Computer game maker MicroProse Inc. will receive $10 million from Spectrum HoloByte Inc., another computer game designer, as part of a planned merger that the two companies announced yesterday.

MicroProse, a Hunt Valley, Md., firm whose games include the popular F-15 Strike Eagle flight simulator, lost money last year and has been facing a cash crunch.

It holds about 13 percent of the market for personal computer games, excluding cartridge games for systems such as Nintendo and Sega, said William Loomis, an analyst with Ferris, Baker Watts Inc. in Baltimore. Spectrum, a privately held Alameda, Calif., company whose software includes the popular falling-brick game Tetris, accounts for about 4 percent.

Together, said Loomis, "they are not going to dominate the industry, but they will be a bigger player." Loomis said he feels this merger is part of a wave of consolidation in the $350 million entertainment software industry.

Spectrum yesterday invested $1 million in MicroProse and will put the other $9 million in on Monday, the companies said. The companies hope to complete the merger by June 30. If the merger is completed, Spectrum will own about 60 percent of the merged company and current MicroProse stockholders will own the rest. The resulting stock will be publicly traded under the MicroProse name, according to Gerald Blair, vice president for marketing at MicroProse. The company's stock rose $1 yesterday to $6 in heavy Nasdaq trading.

The merger is still subject to a number of conditions. If it is not completed, MicroProse would owe Spectrum the $10 million.

The merger depends on MicroProse resolving issues with its lenders and creditors, according to the companies. MicroProse owes an undisclosed amount -- analyst Loomis estimated between $3 million and $5 million -- to Signet Bank. The bank has extended the company credit for daily operations to allow merger talks to continue, said Blair, the MicroProse vice president.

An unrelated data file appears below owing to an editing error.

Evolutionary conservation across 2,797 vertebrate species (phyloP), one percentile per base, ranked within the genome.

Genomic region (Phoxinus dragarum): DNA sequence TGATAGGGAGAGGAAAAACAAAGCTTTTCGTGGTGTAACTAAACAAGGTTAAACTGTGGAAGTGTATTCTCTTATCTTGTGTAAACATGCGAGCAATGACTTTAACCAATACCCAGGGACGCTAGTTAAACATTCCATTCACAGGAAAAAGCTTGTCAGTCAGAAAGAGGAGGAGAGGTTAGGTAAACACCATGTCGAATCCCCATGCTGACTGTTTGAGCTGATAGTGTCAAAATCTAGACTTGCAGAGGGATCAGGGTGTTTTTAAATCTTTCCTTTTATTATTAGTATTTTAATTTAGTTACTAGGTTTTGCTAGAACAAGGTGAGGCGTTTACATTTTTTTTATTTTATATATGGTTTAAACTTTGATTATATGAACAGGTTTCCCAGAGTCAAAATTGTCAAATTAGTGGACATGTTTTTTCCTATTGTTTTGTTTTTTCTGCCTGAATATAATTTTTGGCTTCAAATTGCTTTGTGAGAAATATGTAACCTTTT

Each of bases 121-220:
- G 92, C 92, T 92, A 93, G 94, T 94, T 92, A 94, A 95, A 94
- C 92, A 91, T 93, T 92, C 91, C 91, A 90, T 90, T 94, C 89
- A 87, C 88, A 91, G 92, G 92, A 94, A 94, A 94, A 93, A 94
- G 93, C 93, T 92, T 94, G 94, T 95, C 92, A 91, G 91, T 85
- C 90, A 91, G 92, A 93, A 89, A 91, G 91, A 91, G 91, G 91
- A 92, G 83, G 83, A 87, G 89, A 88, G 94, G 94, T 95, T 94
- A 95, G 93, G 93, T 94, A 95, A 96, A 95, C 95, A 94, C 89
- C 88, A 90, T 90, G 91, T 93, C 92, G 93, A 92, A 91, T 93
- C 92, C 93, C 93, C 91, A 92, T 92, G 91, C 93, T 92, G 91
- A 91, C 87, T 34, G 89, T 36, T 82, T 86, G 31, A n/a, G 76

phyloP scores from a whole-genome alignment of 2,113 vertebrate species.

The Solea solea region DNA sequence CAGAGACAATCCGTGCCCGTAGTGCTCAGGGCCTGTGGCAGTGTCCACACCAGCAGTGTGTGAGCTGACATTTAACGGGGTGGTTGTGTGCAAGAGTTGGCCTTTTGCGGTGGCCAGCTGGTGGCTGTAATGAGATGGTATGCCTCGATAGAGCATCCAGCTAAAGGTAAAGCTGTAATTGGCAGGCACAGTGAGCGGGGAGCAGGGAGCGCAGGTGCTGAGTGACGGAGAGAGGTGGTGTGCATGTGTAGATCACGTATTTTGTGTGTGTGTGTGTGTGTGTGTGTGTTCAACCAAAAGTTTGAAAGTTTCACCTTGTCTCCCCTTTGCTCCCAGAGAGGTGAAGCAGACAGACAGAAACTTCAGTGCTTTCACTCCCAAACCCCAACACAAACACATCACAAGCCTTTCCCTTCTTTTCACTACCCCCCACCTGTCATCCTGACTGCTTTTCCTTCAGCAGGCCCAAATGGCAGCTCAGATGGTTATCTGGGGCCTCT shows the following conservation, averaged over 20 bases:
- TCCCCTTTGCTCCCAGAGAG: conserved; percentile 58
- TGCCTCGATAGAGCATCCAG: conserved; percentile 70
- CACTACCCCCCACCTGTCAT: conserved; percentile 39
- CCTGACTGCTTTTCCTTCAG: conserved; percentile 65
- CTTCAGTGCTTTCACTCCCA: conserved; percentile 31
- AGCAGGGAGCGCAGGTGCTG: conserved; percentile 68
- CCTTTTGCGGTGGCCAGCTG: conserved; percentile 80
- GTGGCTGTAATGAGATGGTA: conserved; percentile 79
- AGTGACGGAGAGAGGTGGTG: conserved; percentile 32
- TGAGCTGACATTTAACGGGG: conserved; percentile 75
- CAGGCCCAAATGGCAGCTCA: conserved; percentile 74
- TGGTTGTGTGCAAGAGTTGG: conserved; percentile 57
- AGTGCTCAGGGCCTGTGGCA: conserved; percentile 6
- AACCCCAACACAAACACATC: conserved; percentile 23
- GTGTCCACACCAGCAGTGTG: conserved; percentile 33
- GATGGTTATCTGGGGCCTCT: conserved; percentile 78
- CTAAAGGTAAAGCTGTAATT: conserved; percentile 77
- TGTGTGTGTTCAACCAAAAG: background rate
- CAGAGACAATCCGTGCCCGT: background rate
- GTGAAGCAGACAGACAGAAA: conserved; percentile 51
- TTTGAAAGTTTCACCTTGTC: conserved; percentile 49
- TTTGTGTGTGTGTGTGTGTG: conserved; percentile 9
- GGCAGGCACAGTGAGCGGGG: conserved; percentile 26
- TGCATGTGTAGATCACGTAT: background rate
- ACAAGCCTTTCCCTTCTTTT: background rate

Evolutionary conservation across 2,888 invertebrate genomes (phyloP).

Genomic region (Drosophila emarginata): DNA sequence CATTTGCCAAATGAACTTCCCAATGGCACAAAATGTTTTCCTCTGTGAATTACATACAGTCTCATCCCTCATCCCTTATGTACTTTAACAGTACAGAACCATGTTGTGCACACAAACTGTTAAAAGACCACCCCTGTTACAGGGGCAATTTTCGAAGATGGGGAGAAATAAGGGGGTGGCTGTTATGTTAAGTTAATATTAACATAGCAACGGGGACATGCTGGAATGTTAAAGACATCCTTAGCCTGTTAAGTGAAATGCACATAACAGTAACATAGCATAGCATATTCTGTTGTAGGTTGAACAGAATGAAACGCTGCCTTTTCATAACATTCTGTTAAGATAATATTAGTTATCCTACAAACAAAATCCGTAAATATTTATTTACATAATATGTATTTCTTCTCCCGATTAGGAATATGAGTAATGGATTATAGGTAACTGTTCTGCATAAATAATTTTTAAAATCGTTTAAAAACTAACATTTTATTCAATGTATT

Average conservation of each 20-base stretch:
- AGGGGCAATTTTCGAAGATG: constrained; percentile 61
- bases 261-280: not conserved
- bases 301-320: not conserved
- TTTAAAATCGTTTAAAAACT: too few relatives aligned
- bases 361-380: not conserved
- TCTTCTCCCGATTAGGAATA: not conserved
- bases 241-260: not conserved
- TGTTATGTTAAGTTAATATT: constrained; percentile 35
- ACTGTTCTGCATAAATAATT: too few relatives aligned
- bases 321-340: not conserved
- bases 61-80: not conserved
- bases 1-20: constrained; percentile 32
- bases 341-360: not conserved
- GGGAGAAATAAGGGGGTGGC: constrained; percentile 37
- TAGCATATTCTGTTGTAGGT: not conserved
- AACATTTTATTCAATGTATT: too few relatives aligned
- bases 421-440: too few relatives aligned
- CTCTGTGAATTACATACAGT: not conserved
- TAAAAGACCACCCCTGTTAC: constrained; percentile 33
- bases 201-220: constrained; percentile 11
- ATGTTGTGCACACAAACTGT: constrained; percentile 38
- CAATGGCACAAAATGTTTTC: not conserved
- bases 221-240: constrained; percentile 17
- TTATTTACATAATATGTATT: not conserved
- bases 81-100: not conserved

Blair said MicroProse needed the $10 million in cash quickly. "It was no secret that we were cash-constricted," he said. The company lost $5.3 million in the year ended March 31 on sales of $46.5 million.

Blair cited a number of reasons for the loss, including changes in accounting procedures, late delivery of products, expensive product development and the costs of dealing with flawed products, Blair said. The fantasy game Darklands, for example, took two years to develop and, once released, turned out to have "bugs" -- flaws in the software -- Blair said.

"MicroProse clearly has had financial difficulties," said Patrick S. Feely, chief executive of Spectrum. "We believe that the company has a very solid plan for turning itself around, and we believe in their plan and their ability to do that."

One major shareholder said, though, that the companies need to say more about what the merged company will look like. "We need more details," said Harris Leviton, portfolio manager for Fidelity Retirement Growth Fund, which owns 10 percent of MicroProse's stock. "Spectrum HoloByte is not a public company. We know some stuff about them, but we really don't know enough to know how the stock is going to look afterwards."

Even before the merger is completed, MicroProse's co-founder, former fighter pilot J.W. "Wild Bill" Stealey, will step down as president and CEO, according to Feely. "There was a feeling among the board {of MicroProse} that new leadership was needed," Feely said.

Spectrum HoloByte will appoint four new members to MicroProse's board of directors as part of the agreement, and the new board will run MicroProse until the merger actually takes place, Feely said. Until the two companies merge, they will continue to operate as separate entities.